Wisely, Cardiff City Council decided to monitor the success of this new facility before the official opening, just to make sure everything worked as well in practice as it looked in theory. But, after spending the morning observing how residents were using the new facility – and talking to them as they left – it’s quite clear that it’s a vast improvement over the old traditional “bring site” which stands next door, awaiting demolition and redevelopment.

The word “installation” is the key here – the whole new facility was installed in just under three weeks on what was previously just a flat bit of land beside the entrance to a busy landfill site. The surface was given a tarmac makeover, but no groundwork was needed before the inverted U-shaped concrete blocks were unloaded from a fleet of trucks, craned into place and then bolted tight together to form a solid deck 2.6 metres above ground level.

The drive-on deck level enables residents to unload their unwanted items and place them safely into a line of hooklift containers located at ground level.

Access to the upper level deck is via an inbound ramp at one end and an exit ramp at the other; the ramp incline sections are also part of the kit and, like the whole system, can be taken apart and moved – or the configuration changed – should this be necessary during the operational life of the site.

A key feature of the layout is that residents’ cars and hooklift trucks and plant are kept separate, so the whole site doesn’t have to be closed while containers are moved.

The Lamby Way site at Cardiff is the third Modulo-Beton installation in the UK to date, but it is the largest and most interesting in that it also includes a steel canopy to protect staff and residents from the elements during the unloading process. This enables the site to be used more comfortably in wet and windy weather… not a bad idea considering that Cardiff Bay is just down the road!

In contrast to a rather timid approach to the concept here in the UK so far, the system is already in widespread use throughout Europe, Scandinavia and even as far away as Canada and California.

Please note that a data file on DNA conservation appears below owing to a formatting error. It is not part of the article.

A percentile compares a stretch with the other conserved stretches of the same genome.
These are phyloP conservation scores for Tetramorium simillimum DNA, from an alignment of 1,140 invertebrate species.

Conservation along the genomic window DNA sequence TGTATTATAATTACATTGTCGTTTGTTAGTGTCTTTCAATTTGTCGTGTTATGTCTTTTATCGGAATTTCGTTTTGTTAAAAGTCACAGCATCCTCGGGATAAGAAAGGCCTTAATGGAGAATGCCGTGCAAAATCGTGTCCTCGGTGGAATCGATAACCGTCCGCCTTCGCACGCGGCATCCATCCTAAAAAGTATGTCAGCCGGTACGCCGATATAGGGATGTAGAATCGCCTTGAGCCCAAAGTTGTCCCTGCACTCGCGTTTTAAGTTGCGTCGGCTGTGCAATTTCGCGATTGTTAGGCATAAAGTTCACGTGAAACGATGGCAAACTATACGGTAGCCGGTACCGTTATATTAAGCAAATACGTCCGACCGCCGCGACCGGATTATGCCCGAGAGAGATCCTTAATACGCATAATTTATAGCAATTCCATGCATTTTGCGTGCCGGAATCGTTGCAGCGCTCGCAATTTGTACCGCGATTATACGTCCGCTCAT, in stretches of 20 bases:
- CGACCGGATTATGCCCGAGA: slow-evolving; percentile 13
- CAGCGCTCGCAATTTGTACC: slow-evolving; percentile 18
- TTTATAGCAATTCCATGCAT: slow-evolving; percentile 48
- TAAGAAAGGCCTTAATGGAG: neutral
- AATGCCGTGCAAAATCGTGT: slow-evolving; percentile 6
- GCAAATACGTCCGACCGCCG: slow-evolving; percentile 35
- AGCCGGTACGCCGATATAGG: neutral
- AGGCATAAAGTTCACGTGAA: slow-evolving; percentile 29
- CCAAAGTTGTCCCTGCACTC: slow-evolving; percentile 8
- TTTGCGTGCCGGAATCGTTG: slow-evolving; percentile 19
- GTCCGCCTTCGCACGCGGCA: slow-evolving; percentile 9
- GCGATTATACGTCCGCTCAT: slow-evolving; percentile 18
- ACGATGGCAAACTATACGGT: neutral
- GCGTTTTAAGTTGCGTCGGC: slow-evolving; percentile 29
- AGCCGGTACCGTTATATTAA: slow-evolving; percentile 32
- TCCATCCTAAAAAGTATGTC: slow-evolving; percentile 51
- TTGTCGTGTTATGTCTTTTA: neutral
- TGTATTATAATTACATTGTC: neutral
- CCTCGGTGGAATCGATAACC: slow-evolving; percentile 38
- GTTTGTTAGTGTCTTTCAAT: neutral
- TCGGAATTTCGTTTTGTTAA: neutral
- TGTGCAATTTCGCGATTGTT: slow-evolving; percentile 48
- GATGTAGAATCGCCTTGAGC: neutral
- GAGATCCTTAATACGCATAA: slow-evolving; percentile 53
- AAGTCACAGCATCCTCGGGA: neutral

You’ll notice that the word “new” is only used in the context of Cardiff – the Modulo-Beton system itself is not new. It was launched in France in 2004 and I first spotted it at the Ecomondo show in Rimini something like eight years ago. So

why has it been so slow to catch on in the UK?

Because it’s a “foreign” import? That can’t be it… half the RCVs we use in Britain are made in Germany.

Because it’s expensive? That can’t be it either… true, while each standard modular concrete block costs around £4,000 a pop (installed) and a typical site is going to require over 100 standard blocks plus various special sections. That doesn’t sound cheap, but that’s forgetting two very important facts…

No Groundworks Required

Firstly, as the 10-tonne reinforced concrete blocks are bolted together, they can be unbolted again and, should requirements change, the installation can be expanded in size… or moved entirely to another site as required. You can’t do that with a traditional construction.

And secondly? As a quick inspection at ground level under the deck confirms, a Modulo-Beton installation is literally laid out on a flat surface, bolted together and the joints exposed to the weather sealed. Job done. There is no need for any expensive excavation, or foundations of any kind… all that’s required is a flat stable surface that will take the weight.

That means a Modulo-Beton installation can be situated on a former landfill site (as in Cardiff), on reclaimed land, or brownfield sites where normal construction methods would not be feasible.

Henk Kaskens of Modulo-Beton maintains that, if required, a small rural HWRC installation could be erected in one week and be in use by the next. By using a team of company engineers (who arrive on site with all they need to do the job – except for a locally-hired mobile crane, which is pre-booked) there is a much-reduced chance  of any delay, or cost overrun as the assembly process is not so dependent on the weather.